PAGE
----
Hours are like diamonds, don't let them waste
Time waits for no one; no favors has he
Time waits for no one, and he won't wait for me – The Rolling Stones
Time. Once you hit the teen mark in life – what a beautiful horrible time that is. Dreamy and crazy and banal and violent – in action or in mind – melodramatic and real and hormonally addled. In the case of Rusty James – sometimes not so smart, but oftentimes intensely poetic – in movement, in words, in the way you look at your surroundings – be it your drunken dad’s apartment, your girlfriend’s intelligent beautiful face, your older brother’s odd, sad, sleepwalking swagger, and listening to that older brother even if you don’t understand half of what he says. And then there’s those brightly colored rumble fish in the pet store… they need to be free. And they have very little time.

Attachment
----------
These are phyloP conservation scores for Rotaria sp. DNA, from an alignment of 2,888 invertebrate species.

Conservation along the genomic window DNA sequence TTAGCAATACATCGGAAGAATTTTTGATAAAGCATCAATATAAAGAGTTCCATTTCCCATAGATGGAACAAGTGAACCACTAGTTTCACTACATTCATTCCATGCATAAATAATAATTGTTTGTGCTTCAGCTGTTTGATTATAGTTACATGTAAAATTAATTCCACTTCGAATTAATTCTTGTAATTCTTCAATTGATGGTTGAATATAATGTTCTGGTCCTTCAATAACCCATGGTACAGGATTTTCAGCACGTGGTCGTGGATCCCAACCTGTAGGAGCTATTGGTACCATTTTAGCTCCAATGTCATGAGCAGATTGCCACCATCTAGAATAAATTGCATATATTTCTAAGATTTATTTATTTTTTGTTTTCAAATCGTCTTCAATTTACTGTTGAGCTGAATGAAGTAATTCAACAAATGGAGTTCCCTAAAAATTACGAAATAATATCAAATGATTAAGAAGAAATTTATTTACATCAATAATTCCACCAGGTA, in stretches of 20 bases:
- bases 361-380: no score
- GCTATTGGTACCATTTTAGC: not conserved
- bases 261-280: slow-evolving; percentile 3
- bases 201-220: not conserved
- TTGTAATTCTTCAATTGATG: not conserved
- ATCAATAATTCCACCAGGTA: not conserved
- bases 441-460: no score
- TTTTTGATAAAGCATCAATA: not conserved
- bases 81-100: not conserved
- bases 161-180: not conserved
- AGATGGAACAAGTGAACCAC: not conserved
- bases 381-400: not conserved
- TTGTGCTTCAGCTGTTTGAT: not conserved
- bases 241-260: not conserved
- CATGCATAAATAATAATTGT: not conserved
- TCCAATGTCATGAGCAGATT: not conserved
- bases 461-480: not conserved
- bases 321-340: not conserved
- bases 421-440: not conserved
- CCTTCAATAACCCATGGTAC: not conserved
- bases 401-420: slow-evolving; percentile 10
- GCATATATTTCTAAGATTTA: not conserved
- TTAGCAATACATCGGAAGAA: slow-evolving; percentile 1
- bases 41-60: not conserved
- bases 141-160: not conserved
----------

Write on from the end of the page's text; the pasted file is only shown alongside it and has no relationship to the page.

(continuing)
Francis Ford Coppola’s Rumble Fish presents and ponders these dreamlike feelings of teen-hood as an expressionistic mood piece – a reverie that feels of this world and out of this world but so rooted in an emotional truth that the picture, at times, feels Shakespearean.
The start of my piece on Francis Ford Coppola's masterful, beautiful "Rumble Fish" -- in Ed Brubaker's next Criminal -- read the rest in the newest issue -- look for it today.